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Study shows how people's expectation of pain affects the experience of pain

Study shows how people's expectation of pain affects the experience of pain

Picture yourself in a medical office, anxiously awaiting your annual flu shot. The nurse casually states, "This won't hurt a bit." But when the needle pierces your skin it hurts, and it hurts a lot. Your expectations have been violated, and not in a good way. [More]
Mayo Clinic scientists create mouse model of ALS, FTD caused by mutations in C9ORF72 gene

Mayo Clinic scientists create mouse model of ALS, FTD caused by mutations in C9ORF72 gene

Scientists at Mayo Clinic, Jacksonville, Florida created a novel mouse that exhibits the symptoms and neurodegeneration associated with the most common genetic forms of frontotemporal dementia (FTD) and amyotrophic lateral sclerosis (ALS, Lou Gehrig's disease), both of which are caused by a mutation in the a gene called C9ORF72. [More]
Researchers find that blocking MCAM molecule could slow progression of multiple sclerosis

Researchers find that blocking MCAM molecule could slow progression of multiple sclerosis

A drug that could halt the progression of multiple sclerosis may soon be developed thanks to a discovery by a team at the CHUM Research Centre and the University of Montreal. The researchers have identified a molecule called MCAM, and they have shown that blocking this molecule could delay the onset of the disease and significantly slow its progression. [More]
MRI screening helps in accurate and rapid stroke treatment

MRI screening helps in accurate and rapid stroke treatment

Time is critical when it comes to stroke, and early treatment is associated with better outcomes. According to the Screening with MRI for Accurate and Rapid stroke Treatment (SMART) study, small changes in quality improvement procedures enabled clinicians to use MRI scans to diagnose stroke patients before giving acute treatment, within 60 minutes of hospital arrival. [More]
Scientists uncover mechanism behind 'tubulin code'

Scientists uncover mechanism behind 'tubulin code'

Driving down the highway, you encounter ever-changing signs -- speed limits, exits, food and gas options. Seeing these roadside markers may cause you to slow down, change lanes or start thinking about lunch. In a similar way, cellular structures called microtubules are tagged with a variety of chemical markers that can influence cell functions. [More]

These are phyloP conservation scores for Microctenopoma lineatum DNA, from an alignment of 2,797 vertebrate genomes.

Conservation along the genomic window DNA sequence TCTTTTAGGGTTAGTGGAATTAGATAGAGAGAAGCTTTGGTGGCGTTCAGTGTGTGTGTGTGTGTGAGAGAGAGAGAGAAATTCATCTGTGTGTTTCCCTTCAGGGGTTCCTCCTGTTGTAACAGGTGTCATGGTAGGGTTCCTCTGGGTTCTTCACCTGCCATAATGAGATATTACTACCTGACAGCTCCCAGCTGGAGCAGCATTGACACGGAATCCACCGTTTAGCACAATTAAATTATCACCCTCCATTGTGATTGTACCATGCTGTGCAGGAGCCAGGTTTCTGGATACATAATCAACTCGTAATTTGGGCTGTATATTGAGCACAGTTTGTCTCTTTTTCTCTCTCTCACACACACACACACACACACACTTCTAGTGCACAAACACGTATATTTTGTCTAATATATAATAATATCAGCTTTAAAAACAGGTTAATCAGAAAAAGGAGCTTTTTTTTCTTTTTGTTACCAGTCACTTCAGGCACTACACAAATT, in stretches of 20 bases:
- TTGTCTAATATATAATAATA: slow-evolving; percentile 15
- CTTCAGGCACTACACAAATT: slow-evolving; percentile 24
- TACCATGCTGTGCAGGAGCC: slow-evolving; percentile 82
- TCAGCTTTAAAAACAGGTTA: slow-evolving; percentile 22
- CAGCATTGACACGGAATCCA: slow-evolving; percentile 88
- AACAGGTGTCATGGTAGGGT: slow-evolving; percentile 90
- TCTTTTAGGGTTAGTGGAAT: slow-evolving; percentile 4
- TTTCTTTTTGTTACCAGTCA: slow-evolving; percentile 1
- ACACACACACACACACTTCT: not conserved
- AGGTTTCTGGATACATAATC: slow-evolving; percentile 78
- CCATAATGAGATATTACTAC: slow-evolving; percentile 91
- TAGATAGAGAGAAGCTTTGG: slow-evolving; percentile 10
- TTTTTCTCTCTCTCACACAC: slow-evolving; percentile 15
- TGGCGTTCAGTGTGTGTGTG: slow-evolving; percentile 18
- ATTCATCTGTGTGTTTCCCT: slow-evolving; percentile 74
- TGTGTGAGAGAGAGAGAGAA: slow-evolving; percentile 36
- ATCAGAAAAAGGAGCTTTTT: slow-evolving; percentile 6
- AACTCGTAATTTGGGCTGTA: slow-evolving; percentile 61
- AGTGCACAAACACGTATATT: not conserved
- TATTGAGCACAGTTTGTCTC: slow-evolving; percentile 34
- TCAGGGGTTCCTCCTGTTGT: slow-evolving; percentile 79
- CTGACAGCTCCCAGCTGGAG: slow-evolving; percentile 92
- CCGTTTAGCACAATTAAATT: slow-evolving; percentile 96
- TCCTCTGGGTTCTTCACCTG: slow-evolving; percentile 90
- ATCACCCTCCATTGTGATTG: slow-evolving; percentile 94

Wearable cognitive assessment devices a step closer as Cambridge Cognition file new patents

The combination of bio-behavioural measures and results from touch-screen cognitive tests would be used to build up a picture of a person’s mental function... [More]
Findings provide glimmer of hope for treating diffuse intrinsic pontine gliomas

Findings provide glimmer of hope for treating diffuse intrinsic pontine gliomas

Using brain tumor samples collected from children in the United States and Europe, an international team of scientists found that the drug panobinostat and similar gene regulating drugs may be effective at treating diffuse intrinsic pontine gliomas (DIPG), an aggressive and lethal form of pediatric cancer. [More]
NPC recognized as top ranking company on DiversityInc Top 50 Companies for Diversity list

NPC recognized as top ranking company on DiversityInc Top 50 Companies for Diversity list

Novartis Pharmaceuticals Corporation has been named the top company for diversity for the second year in a row on the annual DiversityInc Top 50 Companies for Diversity listing. DiversityInc announced the results of its 2015 Top 50 Companies for Diversity on April 23 at an awards ceremony in New York, NY. [More]
Two existing drugs may potentially become new drug target for multiple sclerosis

Two existing drugs may potentially become new drug target for multiple sclerosis

Two drugs already on the market -- an antifungal and a steroid -- may potentially take on new roles as treatments for multiple sclerosis. According to a study published in Nature today, researchers discovered that these drugs may activate stem cells in the brain to stimulate myelin producing cells and repair white matter, which is damaged in multiple sclerosis. [More]
Plymouth researchers receive grant to develop effective therapy for Huntington's disease

Plymouth researchers receive grant to develop effective therapy for Huntington's disease

Huntington's disease is an hereditary disorder of the nervous system caused by a faulty gene on chromosome four. The faulty gene leads to nerve damage in the area of the brain resulting in gradual physical, mental and emotional changes. Those born to a parent with Huntington's disease have a 50:50 chance of developing it, and there is currently no cure. [More]
Patient's own skin cells may hold key to new treatments for neurological diseases

Patient's own skin cells may hold key to new treatments for neurological diseases